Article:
Fastforward 30-plus years and computing has moved off the desktop and expanded into every realm of our lives. HCI, too, has expanded. No longer confined to the office or laboratory, HCI research has moved into the home and beyond, into settings where doing “ethical research” means more than getting your participants to sign a consent form (Bruckman, 2014). It is not unusual now for HCI researchers to conduct fieldwork in places like hospitals, schools, and residential care facilities, and to work closely with participants who might be considered vulnerable, such as people experiencing homelessness, chronic illness, or recent bereavement. Research in these settings can be rewarding and valuable, but also fraught with concerns about how to ensure the research is conducted in an ethical manner. In these settings, we can’t always predict and plan for every contingency, and there is not always a clear right or wrong way to proceed when researchers encounter a dilemma (Munteanu et al, 2015). In addition, HCI research might involve not only working closely with people to understand their lives, but also designing and implementing new technologies. We cannot always predict the impact these technologies will have on people’s lives and we have to be especially mindful of the possibility of unexpected negative effects when working in sensitive settings (Waycott et al, 2015). Social media, too, has highlighted the complexity of ethics in HCI and technology research; many researchers are now using publicly available social media posts as research data, sometimes to explore sensitive topics.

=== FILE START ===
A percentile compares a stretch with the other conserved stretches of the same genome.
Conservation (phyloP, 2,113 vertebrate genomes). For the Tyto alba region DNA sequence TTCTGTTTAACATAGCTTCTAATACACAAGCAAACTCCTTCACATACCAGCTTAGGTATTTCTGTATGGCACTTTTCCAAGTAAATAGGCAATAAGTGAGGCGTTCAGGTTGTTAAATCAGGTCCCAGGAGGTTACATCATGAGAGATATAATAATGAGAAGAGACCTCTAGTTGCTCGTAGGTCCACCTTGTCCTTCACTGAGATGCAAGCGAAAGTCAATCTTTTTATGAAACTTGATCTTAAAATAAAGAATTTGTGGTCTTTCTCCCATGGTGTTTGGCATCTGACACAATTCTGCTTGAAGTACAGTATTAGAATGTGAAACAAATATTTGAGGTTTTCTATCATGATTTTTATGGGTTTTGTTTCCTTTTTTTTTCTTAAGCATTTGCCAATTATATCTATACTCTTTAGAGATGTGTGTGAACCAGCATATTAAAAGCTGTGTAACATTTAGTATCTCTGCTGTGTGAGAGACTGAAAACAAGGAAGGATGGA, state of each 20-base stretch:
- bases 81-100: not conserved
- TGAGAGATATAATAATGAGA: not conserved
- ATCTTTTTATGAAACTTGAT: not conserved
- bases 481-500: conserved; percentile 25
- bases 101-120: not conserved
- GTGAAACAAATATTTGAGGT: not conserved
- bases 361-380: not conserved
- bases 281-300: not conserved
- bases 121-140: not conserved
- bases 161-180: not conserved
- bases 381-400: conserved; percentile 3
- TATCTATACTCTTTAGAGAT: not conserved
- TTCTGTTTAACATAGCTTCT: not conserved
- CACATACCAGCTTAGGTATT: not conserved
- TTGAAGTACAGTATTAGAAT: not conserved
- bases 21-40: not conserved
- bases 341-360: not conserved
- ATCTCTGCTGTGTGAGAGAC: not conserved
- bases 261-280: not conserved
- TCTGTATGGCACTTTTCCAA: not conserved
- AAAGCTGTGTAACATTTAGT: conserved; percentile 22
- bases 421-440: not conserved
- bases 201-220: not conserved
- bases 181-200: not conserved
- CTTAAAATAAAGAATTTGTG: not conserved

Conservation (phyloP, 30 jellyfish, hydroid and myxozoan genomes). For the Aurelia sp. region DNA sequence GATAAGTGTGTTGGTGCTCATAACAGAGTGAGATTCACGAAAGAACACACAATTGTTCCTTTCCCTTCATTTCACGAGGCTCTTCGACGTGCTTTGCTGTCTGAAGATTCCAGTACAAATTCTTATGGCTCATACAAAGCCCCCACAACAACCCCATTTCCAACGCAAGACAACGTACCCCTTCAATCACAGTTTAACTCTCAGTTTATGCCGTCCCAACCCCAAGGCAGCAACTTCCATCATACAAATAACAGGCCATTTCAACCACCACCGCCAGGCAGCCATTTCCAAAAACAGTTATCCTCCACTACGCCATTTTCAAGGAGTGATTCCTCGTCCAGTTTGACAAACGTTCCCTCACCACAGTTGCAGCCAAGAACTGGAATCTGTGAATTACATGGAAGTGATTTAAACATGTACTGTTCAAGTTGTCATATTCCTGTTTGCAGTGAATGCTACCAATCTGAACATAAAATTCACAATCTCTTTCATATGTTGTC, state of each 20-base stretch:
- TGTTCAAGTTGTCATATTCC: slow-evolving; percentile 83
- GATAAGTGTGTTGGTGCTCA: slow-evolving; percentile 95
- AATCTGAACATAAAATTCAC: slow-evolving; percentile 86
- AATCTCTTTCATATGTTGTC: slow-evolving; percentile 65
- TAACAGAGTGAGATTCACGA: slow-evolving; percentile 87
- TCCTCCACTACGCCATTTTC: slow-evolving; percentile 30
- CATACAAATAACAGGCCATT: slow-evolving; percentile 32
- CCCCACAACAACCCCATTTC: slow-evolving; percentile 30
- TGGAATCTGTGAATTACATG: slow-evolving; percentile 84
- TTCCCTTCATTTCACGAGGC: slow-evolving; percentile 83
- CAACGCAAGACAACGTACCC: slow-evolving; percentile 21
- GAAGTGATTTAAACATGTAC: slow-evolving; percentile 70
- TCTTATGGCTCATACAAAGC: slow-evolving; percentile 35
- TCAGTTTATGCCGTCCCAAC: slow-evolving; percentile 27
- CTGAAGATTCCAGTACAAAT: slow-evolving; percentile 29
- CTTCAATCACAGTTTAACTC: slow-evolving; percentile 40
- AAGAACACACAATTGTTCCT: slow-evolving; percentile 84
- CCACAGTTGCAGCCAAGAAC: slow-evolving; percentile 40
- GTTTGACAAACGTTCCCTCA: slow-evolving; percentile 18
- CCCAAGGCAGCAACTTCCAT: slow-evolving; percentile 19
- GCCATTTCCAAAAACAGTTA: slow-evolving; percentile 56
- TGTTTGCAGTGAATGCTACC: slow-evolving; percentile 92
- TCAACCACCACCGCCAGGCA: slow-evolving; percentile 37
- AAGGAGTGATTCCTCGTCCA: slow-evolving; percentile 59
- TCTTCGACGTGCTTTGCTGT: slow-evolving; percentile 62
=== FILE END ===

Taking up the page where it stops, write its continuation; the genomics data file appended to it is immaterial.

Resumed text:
Workshop outcomes

With these challenges in mind, we gathered in San Jose to discuss the common ethical issues people have faced when doing this research and to explore possible ways of addressing these issues in the future. The workshop, held as part of the International Conference on Human Factors in Computing Systems (CHI 2016), brought together HCI researchers working in sensitive and difficult settings who wanted to communally reflect on ethical issues they had encountered in their work.

Participants included a PhD student working on designing information systems for families of children in palliative care, researchers whose work aims to preserve the “voices from the Rwanda trial” in post-genocide Rwanda, and crisis informatics researchers who analysed Twitter posts to understand the role of social media during Hurricane Sandy. Prior to the workshop, participants submitted position papers describing their “ethical encounters”, available here: https://ethicalencountershci.wordpress.com/chi-2016/position-papers-chi-2016/

The workshop aimed to provide these researchers with an opportunity to discuss the challenges they have faced, and to brainstorm potential “solutions” and ideas that might help HCI researchers navigate ethical issues in the future. Challenges included:

  • tensions between meeting institutional ethics review requirements and managing situational ethical issues that emerge during fieldwork;
  • managing both participants’ and researchers’ vulnerability and wellbeing;
  • the temporal nature of consent (should consent be a one-off procedure, or something that we revisit throughout the research process?);
  • managing participant and stakeholder expectations about the technologies we design and introduce;
  • deciding what happens at the end of the project, and managing expectations around this;